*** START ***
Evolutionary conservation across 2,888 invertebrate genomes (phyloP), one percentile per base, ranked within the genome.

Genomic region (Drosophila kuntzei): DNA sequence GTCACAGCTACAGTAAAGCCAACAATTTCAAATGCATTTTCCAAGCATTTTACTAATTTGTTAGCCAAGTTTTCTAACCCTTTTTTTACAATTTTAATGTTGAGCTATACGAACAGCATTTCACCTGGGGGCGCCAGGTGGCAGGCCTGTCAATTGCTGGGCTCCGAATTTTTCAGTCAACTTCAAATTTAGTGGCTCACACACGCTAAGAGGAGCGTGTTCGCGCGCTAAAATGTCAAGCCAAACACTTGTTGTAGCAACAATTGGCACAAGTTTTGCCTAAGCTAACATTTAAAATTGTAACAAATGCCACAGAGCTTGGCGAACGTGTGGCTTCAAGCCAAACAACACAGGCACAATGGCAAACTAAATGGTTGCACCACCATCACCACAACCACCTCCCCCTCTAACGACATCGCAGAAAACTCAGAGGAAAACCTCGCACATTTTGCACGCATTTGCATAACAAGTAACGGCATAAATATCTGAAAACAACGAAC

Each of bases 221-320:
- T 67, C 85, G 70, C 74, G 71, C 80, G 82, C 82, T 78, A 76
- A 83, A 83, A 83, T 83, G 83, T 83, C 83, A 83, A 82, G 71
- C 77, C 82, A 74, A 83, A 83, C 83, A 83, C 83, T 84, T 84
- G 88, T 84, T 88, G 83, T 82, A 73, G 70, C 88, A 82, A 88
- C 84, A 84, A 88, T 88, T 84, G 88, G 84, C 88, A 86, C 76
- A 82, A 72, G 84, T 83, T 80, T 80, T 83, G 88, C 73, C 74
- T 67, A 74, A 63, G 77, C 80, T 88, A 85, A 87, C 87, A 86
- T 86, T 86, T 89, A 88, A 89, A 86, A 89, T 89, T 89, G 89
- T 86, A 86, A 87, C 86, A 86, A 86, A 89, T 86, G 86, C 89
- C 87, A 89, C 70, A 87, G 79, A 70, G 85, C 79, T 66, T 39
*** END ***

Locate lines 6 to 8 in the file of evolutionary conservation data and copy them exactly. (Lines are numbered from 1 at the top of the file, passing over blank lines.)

- C 77, C 82, A 74, A 83, A 83, C 83, A 83, C 83, T 84, T 84
- G 88, T 84, T 88, G 83, T 82, A 73, G 70, C 88, A 82, A 88
- C 84, A 84, A 88, T 88, T 84, G 88, G 84, C 88, A 86, C 76